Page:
How Can You Build Your Credit Score?

4 min read
October 20, 2015

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New to establishing credit and want to build your score? You’ve got the right idea, because your credit score is an important factor that impacts your finances in either a positive or negative way -- and your actions help determine the outcome.

Credit often comes into play when you’re making huge life decisions like buying a house or even starting a business. Having a high score is highly sought after because it helps build trust with lenders and keeps interest rates low.

If you’re just getting started with establishing your credit, these tips and techniques will help you hit the ground running.

Pull and Monitor Your Report

Even if you don’t have any accounts open or very few, it’s still important to check your credit report and start monitoring your score each month if you want to build it up. You can access your full credit report annually by going to

Once you pull up your report, you can print it out in detail and review it carefully to make sure all the information is accurate.
If everything looks correct, the next step is to start tracking your actual score. You can do this by signing up for Credit Karma, a free tool to help you track and manage your credit each month. Credit Karma actually tracks your score for you over time and offers Experian and Transunion scores along with suggestions to help build your file.

Be sure to check out the comprehensive review we put together on Credit Karma, too!

Pay Down Any Existing Debt

If you have student loans, credit card balances, or any other debt, it’s best to make consistent payments each month to decrease the amount you owe. Making consistent payments on your debt each month is a must for improving your score.

If you don’t keep up with debt payments, your score will decrease -- and holding balances could create negative remarks on your report that could stay active for years. Paying on your debt regularly and on time will not only decrease your balances and reduce the amount of interest you have to pay, but it will also help build your score over time.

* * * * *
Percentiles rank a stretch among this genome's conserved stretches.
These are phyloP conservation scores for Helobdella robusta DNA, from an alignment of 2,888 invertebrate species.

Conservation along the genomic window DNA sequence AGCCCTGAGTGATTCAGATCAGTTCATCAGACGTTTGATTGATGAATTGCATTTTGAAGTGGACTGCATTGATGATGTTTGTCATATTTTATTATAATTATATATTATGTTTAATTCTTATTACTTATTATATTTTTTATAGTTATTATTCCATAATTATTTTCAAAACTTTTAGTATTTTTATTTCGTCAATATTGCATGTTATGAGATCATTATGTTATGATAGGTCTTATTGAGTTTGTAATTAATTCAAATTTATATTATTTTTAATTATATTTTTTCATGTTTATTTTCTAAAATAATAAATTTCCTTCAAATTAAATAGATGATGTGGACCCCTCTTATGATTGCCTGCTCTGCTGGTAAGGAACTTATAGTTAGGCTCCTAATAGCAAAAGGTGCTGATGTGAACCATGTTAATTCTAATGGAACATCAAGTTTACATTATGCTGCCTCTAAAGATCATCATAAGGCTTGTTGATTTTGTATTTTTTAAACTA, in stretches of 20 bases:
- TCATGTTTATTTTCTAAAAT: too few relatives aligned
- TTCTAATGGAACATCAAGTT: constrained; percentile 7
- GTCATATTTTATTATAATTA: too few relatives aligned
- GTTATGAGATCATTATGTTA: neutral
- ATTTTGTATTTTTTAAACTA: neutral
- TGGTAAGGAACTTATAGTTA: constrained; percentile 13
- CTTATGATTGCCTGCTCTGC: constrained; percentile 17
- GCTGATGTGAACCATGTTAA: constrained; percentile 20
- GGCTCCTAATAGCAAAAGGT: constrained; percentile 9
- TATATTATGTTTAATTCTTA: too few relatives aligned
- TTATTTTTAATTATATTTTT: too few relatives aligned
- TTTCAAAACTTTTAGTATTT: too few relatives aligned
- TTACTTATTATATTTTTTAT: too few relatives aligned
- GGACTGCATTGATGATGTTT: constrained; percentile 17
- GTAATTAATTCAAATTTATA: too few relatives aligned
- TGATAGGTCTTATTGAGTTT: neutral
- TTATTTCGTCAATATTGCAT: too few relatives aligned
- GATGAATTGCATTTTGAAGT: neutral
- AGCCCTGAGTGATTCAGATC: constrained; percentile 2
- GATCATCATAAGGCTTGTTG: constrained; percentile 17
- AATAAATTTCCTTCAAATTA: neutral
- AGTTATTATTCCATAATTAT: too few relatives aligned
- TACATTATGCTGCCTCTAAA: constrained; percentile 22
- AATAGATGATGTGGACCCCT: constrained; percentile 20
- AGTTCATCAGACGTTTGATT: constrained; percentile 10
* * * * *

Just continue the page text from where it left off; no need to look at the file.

Get a Secured Credit Card and Keep Your Utilization Low

One of the best ways to build your credit is to start using a credit card and making monthly payments. If you don’t have enough credit history or a high enough score to qualify for a regular credit card, you can always sign up for a secured credit card to get started.

Secured credit cards are great for building credit because it’s easy to qualify and most companies report the card to all three main credit bureaus each month. With a secured credit card, your limit may be low at first and you will need to put down a deposit to borrow against which will act as your limit.

But if you can spend a little on the card each month and pay the balance off in full, the positive payment history will be reported to the credit bureaus and it will help build your credit file. Most experts recommend spending less than 30% of your utilization. So if your limit is $300, you should only spend up to $90 per month on your secured credit card.

Consider Credit Builder Loan or a Low Risk Installment Loan

If you don’t want to get a new credit card just yet, another option is to take out a credit builder loan. You can take out a small installment loan at your credit union with repayment terms often ranging from six to 18 months.

Credit builder loans are reported to one or more of the three major credit bureaus and they can be made affordable so you aren’t struggling to make payments each month. Even if you have another type of loan with a 0% interest rate, you can still build your credit and demonstrate that you are a reliable borrower.

This option isn’t for everyone and may not make sense for you. It’s important that you never take out a loan you can’t afford to repay in an attempt to build your credit -- and borrowing money shouldn’t be your first choice to build credit.

Building a good credit score depends on your ability to make consistent payments on-time without maxing out your credit limit or borrowing more than you can afford to pay back. Remember that building your score and history takes time, and the longer you manage good credit habits the better your score will be.

Whether you decide to start out with a credit card or go another route is solely up to you. As long as you are building your credit by implementing some of these techniques and not tearing it down, you’ll eventually have access to some of the best rewards credit cards and lowest loan rates allowing you to save more money in the long run.


Chonce MaddoxAbout the Author: Chonce is a freelance writer who's passionate about helping others get out of debt and work toward financial stability. You can connect with her on her blog,